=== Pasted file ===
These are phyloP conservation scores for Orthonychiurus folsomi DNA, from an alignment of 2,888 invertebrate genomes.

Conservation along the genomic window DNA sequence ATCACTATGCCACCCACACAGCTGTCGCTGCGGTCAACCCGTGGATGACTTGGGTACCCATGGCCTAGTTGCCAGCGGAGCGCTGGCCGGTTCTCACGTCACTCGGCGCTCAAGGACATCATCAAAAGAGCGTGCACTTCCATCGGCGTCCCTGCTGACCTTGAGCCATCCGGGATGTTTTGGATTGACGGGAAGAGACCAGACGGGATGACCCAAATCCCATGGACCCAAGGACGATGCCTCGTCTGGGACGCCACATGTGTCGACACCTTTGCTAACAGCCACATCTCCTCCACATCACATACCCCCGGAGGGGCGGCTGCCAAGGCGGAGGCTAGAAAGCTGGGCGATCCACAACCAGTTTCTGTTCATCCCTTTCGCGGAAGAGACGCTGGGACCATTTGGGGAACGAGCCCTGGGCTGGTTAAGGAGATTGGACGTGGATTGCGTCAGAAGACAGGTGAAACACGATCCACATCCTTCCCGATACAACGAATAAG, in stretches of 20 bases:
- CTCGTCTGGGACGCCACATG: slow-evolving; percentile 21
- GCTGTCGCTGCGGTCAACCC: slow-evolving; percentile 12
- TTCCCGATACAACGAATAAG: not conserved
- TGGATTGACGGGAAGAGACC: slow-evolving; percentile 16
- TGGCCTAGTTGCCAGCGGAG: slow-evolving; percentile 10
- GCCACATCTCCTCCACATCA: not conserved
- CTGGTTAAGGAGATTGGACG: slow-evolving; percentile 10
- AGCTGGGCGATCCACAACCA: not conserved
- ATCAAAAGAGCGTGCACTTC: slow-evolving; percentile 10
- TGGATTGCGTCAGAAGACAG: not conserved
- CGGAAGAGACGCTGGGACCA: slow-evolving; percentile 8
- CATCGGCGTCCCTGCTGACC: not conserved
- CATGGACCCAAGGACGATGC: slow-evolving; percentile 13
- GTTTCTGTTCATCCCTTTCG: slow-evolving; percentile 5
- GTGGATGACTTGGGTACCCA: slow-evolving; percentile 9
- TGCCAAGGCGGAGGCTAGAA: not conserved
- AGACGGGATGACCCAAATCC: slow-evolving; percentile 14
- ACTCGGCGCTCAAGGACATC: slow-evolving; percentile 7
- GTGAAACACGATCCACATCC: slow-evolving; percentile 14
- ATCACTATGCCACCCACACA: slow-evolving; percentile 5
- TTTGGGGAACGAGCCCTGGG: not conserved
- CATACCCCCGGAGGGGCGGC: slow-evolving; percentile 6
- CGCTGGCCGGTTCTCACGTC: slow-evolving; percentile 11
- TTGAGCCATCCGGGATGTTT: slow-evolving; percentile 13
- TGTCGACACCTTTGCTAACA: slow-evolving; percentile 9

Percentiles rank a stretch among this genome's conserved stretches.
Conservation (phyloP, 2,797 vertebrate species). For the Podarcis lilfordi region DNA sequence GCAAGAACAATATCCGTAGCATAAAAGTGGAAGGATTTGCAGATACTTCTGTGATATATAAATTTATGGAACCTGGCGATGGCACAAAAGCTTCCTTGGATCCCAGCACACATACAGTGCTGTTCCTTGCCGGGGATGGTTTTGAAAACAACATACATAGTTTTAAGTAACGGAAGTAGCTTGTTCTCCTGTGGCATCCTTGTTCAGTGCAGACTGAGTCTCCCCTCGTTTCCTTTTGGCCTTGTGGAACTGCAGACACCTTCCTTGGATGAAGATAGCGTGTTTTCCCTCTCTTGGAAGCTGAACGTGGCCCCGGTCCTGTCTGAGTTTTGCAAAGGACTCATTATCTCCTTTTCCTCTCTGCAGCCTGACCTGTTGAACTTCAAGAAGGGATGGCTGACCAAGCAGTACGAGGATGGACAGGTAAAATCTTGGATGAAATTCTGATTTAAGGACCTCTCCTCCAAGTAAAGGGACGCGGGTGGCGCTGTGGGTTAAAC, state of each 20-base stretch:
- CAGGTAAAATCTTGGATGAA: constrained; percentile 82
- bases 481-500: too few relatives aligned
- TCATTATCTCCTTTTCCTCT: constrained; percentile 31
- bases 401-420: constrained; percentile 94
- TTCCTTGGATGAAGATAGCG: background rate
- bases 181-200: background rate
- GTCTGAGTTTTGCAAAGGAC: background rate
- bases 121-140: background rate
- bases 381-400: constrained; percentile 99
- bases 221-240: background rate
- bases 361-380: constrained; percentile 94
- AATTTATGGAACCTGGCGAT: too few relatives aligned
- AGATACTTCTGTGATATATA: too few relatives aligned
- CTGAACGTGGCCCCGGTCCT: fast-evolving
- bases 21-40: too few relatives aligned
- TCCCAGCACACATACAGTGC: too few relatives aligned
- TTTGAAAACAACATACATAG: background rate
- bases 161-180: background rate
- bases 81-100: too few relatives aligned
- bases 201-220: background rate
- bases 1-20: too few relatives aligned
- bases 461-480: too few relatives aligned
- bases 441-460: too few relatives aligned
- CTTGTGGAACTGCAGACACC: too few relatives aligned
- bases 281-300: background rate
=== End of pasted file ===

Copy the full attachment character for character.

These are phyloP conservation scores for Orthonychiurus folsomi DNA, from an alignment of 2,888 invertebrate genomes.

Conservation along the genomic window DNA sequence ATCACTATGCCACCCACACAGCTGTCGCTGCGGTCAACCCGTGGATGACTTGGGTACCCATGGCCTAGTTGCCAGCGGAGCGCTGGCCGGTTCTCACGTCACTCGGCGCTCAAGGACATCATCAAAAGAGCGTGCACTTCCATCGGCGTCCCTGCTGACCTTGAGCCATCCGGGATGTTTTGGATTGACGGGAAGAGACCAGACGGGATGACCCAAATCCCATGGACCCAAGGACGATGCCTCGTCTGGGACGCCACATGTGTCGACACCTTTGCTAACAGCCACATCTCCTCCACATCACATACCCCCGGAGGGGCGGCTGCCAAGGCGGAGGCTAGAAAGCTGGGCGATCCACAACCAGTTTCTGTTCATCCCTTTCGCGGAAGAGACGCTGGGACCATTTGGGGAACGAGCCCTGGGCTGGTTAAGGAGATTGGACGTGGATTGCGTCAGAAGACAGGTGAAACACGATCCACATCCTTCCCGATACAACGAATAAG, in stretches of 20 bases:
- CTCGTCTGGGACGCCACATG: slow-evolving; percentile 21
- GCTGTCGCTGCGGTCAACCC: slow-evolving; percentile 12
- TTCCCGATACAACGAATAAG: not conserved
- TGGATTGACGGGAAGAGACC: slow-evolving; percentile 16
- TGGCCTAGTTGCCAGCGGAG: slow-evolving; percentile 10
- GCCACATCTCCTCCACATCA: not conserved
- CTGGTTAAGGAGATTGGACG: slow-evolving; percentile 10
- AGCTGGGCGATCCACAACCA: not conserved
- ATCAAAAGAGCGTGCACTTC: slow-evolving; percentile 10
- TGGATTGCGTCAGAAGACAG: not conserved
- CGGAAGAGACGCTGGGACCA: slow-evolving; percentile 8
- CATCGGCGTCCCTGCTGACC: not conserved
- CATGGACCCAAGGACGATGC: slow-evolving; percentile 13
- GTTTCTGTTCATCCCTTTCG: slow-evolving; percentile 5
- GTGGATGACTTGGGTACCCA: slow-evolving; percentile 9
- TGCCAAGGCGGAGGCTAGAA: not conserved
- AGACGGGATGACCCAAATCC: slow-evolving; percentile 14
- ACTCGGCGCTCAAGGACATC: slow-evolving; percentile 7
- GTGAAACACGATCCACATCC: slow-evolving; percentile 14
- ATCACTATGCCACCCACACA: slow-evolving; percentile 5
- TTTGGGGAACGAGCCCTGGG: not conserved
- CATACCCCCGGAGGGGCGGC: slow-evolving; percentile 6
- CGCTGGCCGGTTCTCACGTC: slow-evolving; percentile 11
- TTGAGCCATCCGGGATGTTT: slow-evolving; percentile 13
- TGTCGACACCTTTGCTAACA: slow-evolving; percentile 9

Percentiles rank a stretch among this genome's conserved stretches.
Conservation (phyloP, 2,797 vertebrate species). For the Podarcis lilfordi region DNA sequence GCAAGAACAATATCCGTAGCATAAAAGTGGAAGGATTTGCAGATACTTCTGTGATATATAAATTTATGGAACCTGGCGATGGCACAAAAGCTTCCTTGGATCCCAGCACACATACAGTGCTGTTCCTTGCCGGGGATGGTTTTGAAAACAACATACATAGTTTTAAGTAACGGAAGTAGCTTGTTCTCCTGTGGCATCCTTGTTCAGTGCAGACTGAGTCTCCCCTCGTTTCCTTTTGGCCTTGTGGAACTGCAGACACCTTCCTTGGATGAAGATAGCGTGTTTTCCCTCTCTTGGAAGCTGAACGTGGCCCCGGTCCTGTCTGAGTTTTGCAAAGGACTCATTATCTCCTTTTCCTCTCTGCAGCCTGACCTGTTGAACTTCAAGAAGGGATGGCTGACCAAGCAGTACGAGGATGGACAGGTAAAATCTTGGATGAAATTCTGATTTAAGGACCTCTCCTCCAAGTAAAGGGACGCGGGTGGCGCTGTGGGTTAAAC, state of each 20-base stretch:
- CAGGTAAAATCTTGGATGAA: constrained; percentile 82
- bases 481-500: too few relatives aligned
- TCATTATCTCCTTTTCCTCT: constrained; percentile 31
- bases 401-420: constrained; percentile 94
- TTCCTTGGATGAAGATAGCG: background rate
- bases 181-200: background rate
- GTCTGAGTTTTGCAAAGGAC: background rate
- bases 121-140: background rate
- bases 381-400: constrained; percentile 99
- bases 221-240: background rate
- bases 361-380: constrained; percentile 94
- AATTTATGGAACCTGGCGAT: too few relatives aligned
- AGATACTTCTGTGATATATA: too few relatives aligned
- CTGAACGTGGCCCCGGTCCT: fast-evolving
- bases 21-40: too few relatives aligned
- TCCCAGCACACATACAGTGC: too few relatives aligned
- TTTGAAAACAACATACATAG: background rate
- bases 161-180: background rate
- bases 81-100: too few relatives aligned
- bases 201-220: background rate
- bases 1-20: too few relatives aligned
- bases 461-480: too few relatives aligned
- bases 441-460: too few relatives aligned
- CTTGTGGAACTGCAGACACC: too few relatives aligned
- bases 281-300: background rate